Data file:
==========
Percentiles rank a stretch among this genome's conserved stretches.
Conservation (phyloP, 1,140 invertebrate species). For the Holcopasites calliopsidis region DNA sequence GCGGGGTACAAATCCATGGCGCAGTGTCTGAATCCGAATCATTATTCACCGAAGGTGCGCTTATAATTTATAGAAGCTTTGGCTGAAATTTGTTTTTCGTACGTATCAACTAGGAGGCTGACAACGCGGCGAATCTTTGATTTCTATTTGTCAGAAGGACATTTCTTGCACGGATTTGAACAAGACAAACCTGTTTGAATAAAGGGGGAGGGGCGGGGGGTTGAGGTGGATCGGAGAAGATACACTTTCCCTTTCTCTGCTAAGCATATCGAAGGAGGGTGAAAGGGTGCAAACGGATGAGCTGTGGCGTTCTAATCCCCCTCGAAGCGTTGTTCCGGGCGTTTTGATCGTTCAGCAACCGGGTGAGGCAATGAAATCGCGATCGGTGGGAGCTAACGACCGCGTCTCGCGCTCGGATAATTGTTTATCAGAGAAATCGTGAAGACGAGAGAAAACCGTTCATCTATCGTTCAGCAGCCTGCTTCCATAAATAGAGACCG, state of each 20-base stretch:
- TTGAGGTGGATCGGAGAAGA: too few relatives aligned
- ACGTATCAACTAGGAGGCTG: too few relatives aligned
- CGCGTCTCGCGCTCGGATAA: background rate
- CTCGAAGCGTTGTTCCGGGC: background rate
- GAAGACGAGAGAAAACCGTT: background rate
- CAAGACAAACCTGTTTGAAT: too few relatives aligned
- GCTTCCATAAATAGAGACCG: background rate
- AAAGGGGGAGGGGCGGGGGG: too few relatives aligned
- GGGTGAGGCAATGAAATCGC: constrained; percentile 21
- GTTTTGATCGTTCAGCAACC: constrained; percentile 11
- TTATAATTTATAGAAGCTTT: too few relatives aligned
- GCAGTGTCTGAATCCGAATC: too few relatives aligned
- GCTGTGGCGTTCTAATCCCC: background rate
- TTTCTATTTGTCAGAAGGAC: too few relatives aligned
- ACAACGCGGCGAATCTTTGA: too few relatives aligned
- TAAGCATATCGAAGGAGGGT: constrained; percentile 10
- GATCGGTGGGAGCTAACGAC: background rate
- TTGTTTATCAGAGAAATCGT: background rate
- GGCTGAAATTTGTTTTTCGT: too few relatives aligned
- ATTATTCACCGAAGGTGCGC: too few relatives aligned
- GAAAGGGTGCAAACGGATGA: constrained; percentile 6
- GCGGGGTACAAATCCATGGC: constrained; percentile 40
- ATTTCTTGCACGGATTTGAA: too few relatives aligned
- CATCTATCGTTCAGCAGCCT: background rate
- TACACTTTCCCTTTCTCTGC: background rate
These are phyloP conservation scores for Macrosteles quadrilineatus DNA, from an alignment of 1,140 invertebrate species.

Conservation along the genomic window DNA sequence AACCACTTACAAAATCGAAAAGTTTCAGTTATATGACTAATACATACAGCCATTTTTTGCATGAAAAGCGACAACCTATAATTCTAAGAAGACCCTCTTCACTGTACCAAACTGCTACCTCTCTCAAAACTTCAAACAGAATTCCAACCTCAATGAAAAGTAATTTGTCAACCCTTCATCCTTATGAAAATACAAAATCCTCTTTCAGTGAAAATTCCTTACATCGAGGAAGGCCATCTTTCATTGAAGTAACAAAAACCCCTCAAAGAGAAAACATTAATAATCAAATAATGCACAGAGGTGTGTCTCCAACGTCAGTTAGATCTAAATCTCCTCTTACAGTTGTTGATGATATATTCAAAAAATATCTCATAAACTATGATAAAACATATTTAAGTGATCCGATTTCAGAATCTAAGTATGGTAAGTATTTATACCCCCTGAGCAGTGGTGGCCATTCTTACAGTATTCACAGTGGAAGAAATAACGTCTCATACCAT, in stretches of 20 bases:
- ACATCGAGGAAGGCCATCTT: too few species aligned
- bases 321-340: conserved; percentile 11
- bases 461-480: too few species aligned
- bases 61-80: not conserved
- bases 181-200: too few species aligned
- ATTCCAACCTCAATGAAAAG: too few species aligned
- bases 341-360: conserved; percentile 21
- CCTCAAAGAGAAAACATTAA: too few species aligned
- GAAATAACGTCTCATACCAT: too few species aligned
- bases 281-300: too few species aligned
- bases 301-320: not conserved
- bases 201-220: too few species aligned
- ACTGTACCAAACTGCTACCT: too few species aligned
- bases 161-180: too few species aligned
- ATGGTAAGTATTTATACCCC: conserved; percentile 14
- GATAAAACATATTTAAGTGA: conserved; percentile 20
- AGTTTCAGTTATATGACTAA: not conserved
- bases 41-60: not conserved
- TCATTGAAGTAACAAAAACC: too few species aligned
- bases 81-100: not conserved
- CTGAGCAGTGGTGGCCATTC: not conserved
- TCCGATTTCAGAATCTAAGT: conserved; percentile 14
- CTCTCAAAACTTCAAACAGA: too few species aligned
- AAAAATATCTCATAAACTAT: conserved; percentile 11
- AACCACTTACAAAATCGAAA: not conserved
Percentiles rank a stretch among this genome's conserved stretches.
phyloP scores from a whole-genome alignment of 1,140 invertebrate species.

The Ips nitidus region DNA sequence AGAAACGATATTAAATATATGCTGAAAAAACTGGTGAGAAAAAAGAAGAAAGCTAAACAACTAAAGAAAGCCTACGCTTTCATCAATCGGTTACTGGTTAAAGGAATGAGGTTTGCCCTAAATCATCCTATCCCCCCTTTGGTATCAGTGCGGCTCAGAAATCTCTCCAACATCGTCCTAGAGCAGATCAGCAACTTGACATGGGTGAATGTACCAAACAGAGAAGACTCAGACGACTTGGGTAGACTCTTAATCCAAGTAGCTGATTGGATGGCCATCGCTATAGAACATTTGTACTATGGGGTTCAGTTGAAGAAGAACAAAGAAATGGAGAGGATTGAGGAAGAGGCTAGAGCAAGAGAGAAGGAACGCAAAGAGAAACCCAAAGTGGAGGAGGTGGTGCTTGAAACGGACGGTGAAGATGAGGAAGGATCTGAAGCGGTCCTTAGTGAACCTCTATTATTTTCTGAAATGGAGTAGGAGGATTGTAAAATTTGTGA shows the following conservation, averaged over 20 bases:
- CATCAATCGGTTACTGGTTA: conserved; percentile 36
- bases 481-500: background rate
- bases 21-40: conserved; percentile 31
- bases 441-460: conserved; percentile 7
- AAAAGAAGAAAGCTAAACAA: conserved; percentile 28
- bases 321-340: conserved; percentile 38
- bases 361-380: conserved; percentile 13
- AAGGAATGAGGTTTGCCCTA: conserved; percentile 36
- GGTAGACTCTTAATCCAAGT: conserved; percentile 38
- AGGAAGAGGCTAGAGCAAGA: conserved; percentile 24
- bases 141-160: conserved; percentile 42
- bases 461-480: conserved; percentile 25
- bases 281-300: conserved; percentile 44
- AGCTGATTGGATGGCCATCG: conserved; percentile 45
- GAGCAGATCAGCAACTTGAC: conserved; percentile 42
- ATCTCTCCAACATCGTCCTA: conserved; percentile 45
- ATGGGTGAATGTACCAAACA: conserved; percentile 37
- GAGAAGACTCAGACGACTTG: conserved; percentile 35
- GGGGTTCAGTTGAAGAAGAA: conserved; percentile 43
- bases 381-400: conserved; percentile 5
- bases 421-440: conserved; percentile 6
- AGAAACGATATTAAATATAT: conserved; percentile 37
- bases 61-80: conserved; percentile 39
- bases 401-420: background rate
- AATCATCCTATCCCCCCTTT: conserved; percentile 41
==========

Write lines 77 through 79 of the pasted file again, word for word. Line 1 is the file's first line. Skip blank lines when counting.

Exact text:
- bases 381-400: conserved; percentile 5
- bases 421-440: conserved; percentile 6
- AGAAACGATATTAAATATAT: conserved; percentile 37